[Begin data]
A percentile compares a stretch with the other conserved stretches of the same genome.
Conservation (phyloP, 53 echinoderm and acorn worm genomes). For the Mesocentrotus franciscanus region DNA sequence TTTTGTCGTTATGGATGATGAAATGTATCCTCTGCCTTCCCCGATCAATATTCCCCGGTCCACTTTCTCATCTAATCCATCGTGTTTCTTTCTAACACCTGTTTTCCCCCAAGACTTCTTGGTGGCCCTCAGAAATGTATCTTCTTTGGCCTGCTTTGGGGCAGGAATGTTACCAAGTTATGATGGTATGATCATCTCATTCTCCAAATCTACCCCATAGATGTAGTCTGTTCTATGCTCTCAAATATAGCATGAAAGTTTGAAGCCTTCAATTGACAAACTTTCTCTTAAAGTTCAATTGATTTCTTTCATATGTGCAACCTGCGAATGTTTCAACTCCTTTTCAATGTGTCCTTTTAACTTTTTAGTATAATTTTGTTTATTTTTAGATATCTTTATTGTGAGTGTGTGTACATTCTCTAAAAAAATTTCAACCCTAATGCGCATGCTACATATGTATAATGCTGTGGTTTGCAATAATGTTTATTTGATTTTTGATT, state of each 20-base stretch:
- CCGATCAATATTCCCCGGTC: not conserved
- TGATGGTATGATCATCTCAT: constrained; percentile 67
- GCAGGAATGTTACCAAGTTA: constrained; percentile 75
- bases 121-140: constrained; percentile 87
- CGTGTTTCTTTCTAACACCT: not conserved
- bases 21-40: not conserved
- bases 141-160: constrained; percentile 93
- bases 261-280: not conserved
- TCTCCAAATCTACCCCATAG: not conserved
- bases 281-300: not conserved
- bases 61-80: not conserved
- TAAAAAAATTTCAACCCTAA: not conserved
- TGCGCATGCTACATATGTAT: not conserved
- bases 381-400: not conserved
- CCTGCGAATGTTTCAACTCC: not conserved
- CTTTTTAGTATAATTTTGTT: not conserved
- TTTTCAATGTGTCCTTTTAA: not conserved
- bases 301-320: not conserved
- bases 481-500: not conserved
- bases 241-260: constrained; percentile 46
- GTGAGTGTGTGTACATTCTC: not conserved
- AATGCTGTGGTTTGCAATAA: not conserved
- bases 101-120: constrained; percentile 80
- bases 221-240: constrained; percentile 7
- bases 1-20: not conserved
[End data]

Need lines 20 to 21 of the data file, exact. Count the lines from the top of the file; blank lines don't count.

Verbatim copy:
- bases 301-320: not conserved
- bases 481-500: not conserved